ANCHORAGE - An 85-year-old minister in the Arctic Ocean village of Wainwright is alive today, thanks to the survival skills and cool judgment of two teenagers and a young man who found the elder on the frozen tundra when he was little more than an hour from death.
Those who rescued the Rev. Gregg Tagarook a dozen miles out of Wainwright on Oct. 31 after a hunting trip went awry were commended this month by Lt. Gov. Loren Leman for their "tracking skills and knowledge of first aid," according to Leman's office in Juneau.
The deeds of Benjamin "Buddy Boy" Tagarook, 25; Albert J. "AJ" Driggs, 19; and Jerry Ahmaogak, 16, all of Wainwright, were brought to Leman's attention by Arnold Brower Jr., an assistant to the mayor of the North Slope Borough.
"They did a remarkable job to find his trail in the midst of thousands and thousands of caribou tracks," Brower said Thursday in a phone interview from Barrow.
"They had a systematic pattern that they maintained," Brower added. One of the rescuers would post himself at Tagarook's last found footprint while the others moved off 100 or even 200 yards through caribou prints in heavily tracked soft snow until they could spot another, he said.
"They didn't get out of control."
The areas east of Wainwright were rich with caribou in late October, said Brower, and many hunters were bringing home kills. Gregg Tagarook, a semiretired minister of the Assembly of God Church, decided he would hunt too.
"I've been doing that for years," Tagarook said Thursday.
He left his house a little after noon on Oct. 31 and told his wife, Dorcas, he'd return by dinnertime, according to Brower.
Riding a new Polaris 550 snowmachine purchased just a month before, and pulling a sled, Tagarook ended up in the Aulatagruaq River area about 14 miles east-southeast of the village when his rig tipped over after it hit a snow-covered hole, he said.
He wasn't hurt, but the engine had cut off. He tried but failed to right the snowmachine.
The engine was now cold and wouldn't start. Temperatures at the time were down to minus 10, according to Brower. Ahmaogak, one of the rescuers, said it was nearly 20 below.
A younger man might have gotten the engine started, said Tagarook.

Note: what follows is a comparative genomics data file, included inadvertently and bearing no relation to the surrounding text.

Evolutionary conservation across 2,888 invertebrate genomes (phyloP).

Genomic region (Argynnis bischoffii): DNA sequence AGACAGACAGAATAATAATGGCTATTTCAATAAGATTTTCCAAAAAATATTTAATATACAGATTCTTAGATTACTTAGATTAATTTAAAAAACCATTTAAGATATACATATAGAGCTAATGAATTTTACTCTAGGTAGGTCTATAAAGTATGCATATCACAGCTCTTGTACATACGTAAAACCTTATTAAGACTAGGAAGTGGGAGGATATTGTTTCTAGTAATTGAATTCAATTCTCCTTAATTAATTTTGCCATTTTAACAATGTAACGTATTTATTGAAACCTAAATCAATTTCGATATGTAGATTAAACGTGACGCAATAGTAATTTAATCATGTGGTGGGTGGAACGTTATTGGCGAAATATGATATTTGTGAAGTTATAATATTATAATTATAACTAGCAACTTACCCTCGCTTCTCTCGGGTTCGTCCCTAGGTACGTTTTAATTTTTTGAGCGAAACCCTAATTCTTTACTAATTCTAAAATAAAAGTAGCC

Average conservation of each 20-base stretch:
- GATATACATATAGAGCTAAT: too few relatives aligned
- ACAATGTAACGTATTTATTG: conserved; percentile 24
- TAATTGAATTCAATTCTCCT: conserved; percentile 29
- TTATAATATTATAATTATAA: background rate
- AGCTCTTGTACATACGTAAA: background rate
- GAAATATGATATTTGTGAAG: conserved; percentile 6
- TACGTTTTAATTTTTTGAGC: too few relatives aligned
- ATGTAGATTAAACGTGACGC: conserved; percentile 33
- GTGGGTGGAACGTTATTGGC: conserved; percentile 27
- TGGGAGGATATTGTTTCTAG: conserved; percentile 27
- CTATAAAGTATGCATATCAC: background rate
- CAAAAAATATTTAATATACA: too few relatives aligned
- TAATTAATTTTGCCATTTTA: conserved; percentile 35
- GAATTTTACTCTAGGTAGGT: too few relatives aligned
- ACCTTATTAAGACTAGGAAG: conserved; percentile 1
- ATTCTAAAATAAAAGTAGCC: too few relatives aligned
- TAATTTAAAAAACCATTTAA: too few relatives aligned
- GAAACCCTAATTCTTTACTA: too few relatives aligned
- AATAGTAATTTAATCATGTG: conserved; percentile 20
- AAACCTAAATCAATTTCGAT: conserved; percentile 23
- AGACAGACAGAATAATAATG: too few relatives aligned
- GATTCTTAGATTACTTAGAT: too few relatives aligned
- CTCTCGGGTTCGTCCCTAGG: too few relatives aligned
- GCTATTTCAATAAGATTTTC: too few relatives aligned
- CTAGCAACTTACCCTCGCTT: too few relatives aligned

"I couldn't pull (the cord), because I'm so old," he said.
He thought of temporarily removing one of the two spark plugs to reduce compression and allow the engine to turn over more easily, but the spark-plug wrench was missing, Tagarook said.
"I finally make it my mind to walk home, but the snow was so soft- there was no wind to blow it away," he said. Walking exhausted him. It was near dark, so Tagarook used an ancient method of navigation, by the stars, heading in the direction of Wainwright.
"But I could barely walk, because I stumble," he said. "Sometime I fall over, fell down, and finally I was kind of weak, and every time I stepped, I fell. I asked my god, 'Lord, you have to send somebody to pick me up, I'm helpless.' I prayed three times. ... He sent people after a while."
That evening, Dorcas Tagarook notified Wainwright search-and-rescue volunteers that her husband was overdue. Three rescue groups fanned out in the search, Benjamin Tagarook said.
Gregg Tagarook is his ataata, or great-uncle, Benjamin said.
Around midnight, Benjamin, Ahmaogak and Driggs headed off on snowmachines. It took some time before they found what they felt were the missing man's snowmachine tracks. Between 2 a.m. and 3 a.m., they found his rig.
"All his stuff was scattered around on the ground when we went there - his backpack, his rifle case, and all around," Benjamin Tagarook said. "We tied 'em back on the sled, we marked the coordinates on GPS, called it in, and then we followed his footprints for like almost five or six miles."
They almost lost the man's track at one point.
Tagarook was taken to the clinic in Wainwright, where health authorities told Benjamin his uncle would have died had he been one more hour alone on the tundra. He was then flown to Barrow and on to Anchorage.